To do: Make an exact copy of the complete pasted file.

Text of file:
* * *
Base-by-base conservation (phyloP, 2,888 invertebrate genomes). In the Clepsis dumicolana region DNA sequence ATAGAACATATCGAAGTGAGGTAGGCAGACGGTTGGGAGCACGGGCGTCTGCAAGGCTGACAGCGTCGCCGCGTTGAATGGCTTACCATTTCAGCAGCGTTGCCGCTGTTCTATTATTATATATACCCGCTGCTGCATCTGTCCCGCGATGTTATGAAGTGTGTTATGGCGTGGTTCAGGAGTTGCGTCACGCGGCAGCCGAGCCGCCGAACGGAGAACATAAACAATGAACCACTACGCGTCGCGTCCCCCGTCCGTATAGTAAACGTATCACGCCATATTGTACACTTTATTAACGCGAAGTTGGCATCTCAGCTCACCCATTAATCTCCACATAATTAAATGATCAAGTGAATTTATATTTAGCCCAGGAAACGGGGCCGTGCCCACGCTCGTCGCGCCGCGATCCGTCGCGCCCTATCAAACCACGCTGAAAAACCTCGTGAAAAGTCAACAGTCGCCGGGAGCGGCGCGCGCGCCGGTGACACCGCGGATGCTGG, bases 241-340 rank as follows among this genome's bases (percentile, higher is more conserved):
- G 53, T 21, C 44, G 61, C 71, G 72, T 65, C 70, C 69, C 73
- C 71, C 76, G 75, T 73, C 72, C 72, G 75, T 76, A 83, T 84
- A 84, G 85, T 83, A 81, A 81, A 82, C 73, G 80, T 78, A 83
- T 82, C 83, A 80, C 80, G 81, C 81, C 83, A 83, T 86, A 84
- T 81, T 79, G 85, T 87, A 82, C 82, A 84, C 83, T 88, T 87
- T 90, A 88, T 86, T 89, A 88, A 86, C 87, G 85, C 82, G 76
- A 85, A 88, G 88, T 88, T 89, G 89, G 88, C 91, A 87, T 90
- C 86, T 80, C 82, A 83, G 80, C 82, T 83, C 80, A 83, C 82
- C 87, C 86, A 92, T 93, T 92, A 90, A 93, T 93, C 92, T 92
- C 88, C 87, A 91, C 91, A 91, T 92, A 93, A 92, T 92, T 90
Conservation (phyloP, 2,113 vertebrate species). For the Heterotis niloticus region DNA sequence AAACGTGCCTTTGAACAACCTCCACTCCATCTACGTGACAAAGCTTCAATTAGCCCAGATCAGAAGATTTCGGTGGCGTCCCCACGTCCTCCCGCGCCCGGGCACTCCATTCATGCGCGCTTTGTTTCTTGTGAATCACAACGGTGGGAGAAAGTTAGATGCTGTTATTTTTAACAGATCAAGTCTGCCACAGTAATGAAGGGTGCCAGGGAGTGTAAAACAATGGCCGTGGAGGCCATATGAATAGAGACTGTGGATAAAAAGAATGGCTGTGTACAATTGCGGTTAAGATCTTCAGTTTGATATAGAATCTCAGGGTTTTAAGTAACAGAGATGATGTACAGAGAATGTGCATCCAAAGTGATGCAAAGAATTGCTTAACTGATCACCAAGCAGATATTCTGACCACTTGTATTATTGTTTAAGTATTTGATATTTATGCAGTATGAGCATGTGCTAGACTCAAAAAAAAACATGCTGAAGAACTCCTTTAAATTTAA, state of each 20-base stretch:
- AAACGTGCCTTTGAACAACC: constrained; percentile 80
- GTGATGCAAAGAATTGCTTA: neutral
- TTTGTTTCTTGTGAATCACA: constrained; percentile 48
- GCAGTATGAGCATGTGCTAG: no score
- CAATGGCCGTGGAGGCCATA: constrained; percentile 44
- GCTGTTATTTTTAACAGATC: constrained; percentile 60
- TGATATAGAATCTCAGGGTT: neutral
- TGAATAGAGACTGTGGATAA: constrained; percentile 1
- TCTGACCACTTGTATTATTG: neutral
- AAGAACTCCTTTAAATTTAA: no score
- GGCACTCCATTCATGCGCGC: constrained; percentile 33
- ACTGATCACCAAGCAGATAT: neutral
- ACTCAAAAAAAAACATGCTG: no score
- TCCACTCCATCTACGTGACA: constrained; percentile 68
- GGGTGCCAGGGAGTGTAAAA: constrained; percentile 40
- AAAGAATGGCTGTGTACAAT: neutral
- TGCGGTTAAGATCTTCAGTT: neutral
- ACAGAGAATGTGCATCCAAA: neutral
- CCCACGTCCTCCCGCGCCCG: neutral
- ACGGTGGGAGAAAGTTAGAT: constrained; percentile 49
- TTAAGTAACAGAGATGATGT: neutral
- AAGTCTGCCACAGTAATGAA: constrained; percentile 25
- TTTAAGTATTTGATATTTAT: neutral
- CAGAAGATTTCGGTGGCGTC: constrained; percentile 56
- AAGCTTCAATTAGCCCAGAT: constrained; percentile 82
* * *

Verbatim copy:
Base-by-base conservation (phyloP, 2,888 invertebrate genomes). In the Clepsis dumicolana region DNA sequence ATAGAACATATCGAAGTGAGGTAGGCAGACGGTTGGGAGCACGGGCGTCTGCAAGGCTGACAGCGTCGCCGCGTTGAATGGCTTACCATTTCAGCAGCGTTGCCGCTGTTCTATTATTATATATACCCGCTGCTGCATCTGTCCCGCGATGTTATGAAGTGTGTTATGGCGTGGTTCAGGAGTTGCGTCACGCGGCAGCCGAGCCGCCGAACGGAGAACATAAACAATGAACCACTACGCGTCGCGTCCCCCGTCCGTATAGTAAACGTATCACGCCATATTGTACACTTTATTAACGCGAAGTTGGCATCTCAGCTCACCCATTAATCTCCACATAATTAAATGATCAAGTGAATTTATATTTAGCCCAGGAAACGGGGCCGTGCCCACGCTCGTCGCGCCGCGATCCGTCGCGCCCTATCAAACCACGCTGAAAAACCTCGTGAAAAGTCAACAGTCGCCGGGAGCGGCGCGCGCGCCGGTGACACCGCGGATGCTGG, bases 241-340 rank as follows among this genome's bases (percentile, higher is more conserved):
- G 53, T 21, C 44, G 61, C 71, G 72, T 65, C 70, C 69, C 73
- C 71, C 76, G 75, T 73, C 72, C 72, G 75, T 76, A 83, T 84
- A 84, G 85, T 83, A 81, A 81, A 82, C 73, G 80, T 78, A 83
- T 82, C 83, A 80, C 80, G 81, C 81, C 83, A 83, T 86, A 84
- T 81, T 79, G 85, T 87, A 82, C 82, A 84, C 83, T 88, T 87
- T 90, A 88, T 86, T 89, A 88, A 86, C 87, G 85, C 82, G 76
- A 85, A 88, G 88, T 88, T 89, G 89, G 88, C 91, A 87, T 90
- C 86, T 80, C 82, A 83, G 80, C 82, T 83, C 80, A 83, C 82
- C 87, C 86, A 92, T 93, T 92, A 90, A 93, T 93, C 92, T 92
- C 88, C 87, A 91, C 91, A 91, T 92, A 93, A 92, T 92, T 90
Conservation (phyloP, 2,113 vertebrate species). For the Heterotis niloticus region DNA sequence AAACGTGCCTTTGAACAACCTCCACTCCATCTACGTGACAAAGCTTCAATTAGCCCAGATCAGAAGATTTCGGTGGCGTCCCCACGTCCTCCCGCGCCCGGGCACTCCATTCATGCGCGCTTTGTTTCTTGTGAATCACAACGGTGGGAGAAAGTTAGATGCTGTTATTTTTAACAGATCAAGTCTGCCACAGTAATGAAGGGTGCCAGGGAGTGTAAAACAATGGCCGTGGAGGCCATATGAATAGAGACTGTGGATAAAAAGAATGGCTGTGTACAATTGCGGTTAAGATCTTCAGTTTGATATAGAATCTCAGGGTTTTAAGTAACAGAGATGATGTACAGAGAATGTGCATCCAAAGTGATGCAAAGAATTGCTTAACTGATCACCAAGCAGATATTCTGACCACTTGTATTATTGTTTAAGTATTTGATATTTATGCAGTATGAGCATGTGCTAGACTCAAAAAAAAACATGCTGAAGAACTCCTTTAAATTTAA, state of each 20-base stretch:
- AAACGTGCCTTTGAACAACC: constrained; percentile 80
- GTGATGCAAAGAATTGCTTA: neutral
- TTTGTTTCTTGTGAATCACA: constrained; percentile 48
- GCAGTATGAGCATGTGCTAG: no score
- CAATGGCCGTGGAGGCCATA: constrained; percentile 44
- GCTGTTATTTTTAACAGATC: constrained; percentile 60
- TGATATAGAATCTCAGGGTT: neutral
- TGAATAGAGACTGTGGATAA: constrained; percentile 1
- TCTGACCACTTGTATTATTG: neutral
- AAGAACTCCTTTAAATTTAA: no score
- GGCACTCCATTCATGCGCGC: constrained; percentile 33
- ACTGATCACCAAGCAGATAT: neutral
- ACTCAAAAAAAAACATGCTG: no score
- TCCACTCCATCTACGTGACA: constrained; percentile 68
- GGGTGCCAGGGAGTGTAAAA: constrained; percentile 40
- AAAGAATGGCTGTGTACAAT: neutral
- TGCGGTTAAGATCTTCAGTT: neutral
- ACAGAGAATGTGCATCCAAA: neutral
- CCCACGTCCTCCCGCGCCCG: neutral
- ACGGTGGGAGAAAGTTAGAT: constrained; percentile 49
- TTAAGTAACAGAGATGATGT: neutral
- AAGTCTGCCACAGTAATGAA: constrained; percentile 25
- TTTAAGTATTTGATATTTAT: neutral
- CAGAAGATTTCGGTGGCGTC: constrained; percentile 56
- AAGCTTCAATTAGCCCAGAT: constrained; percentile 82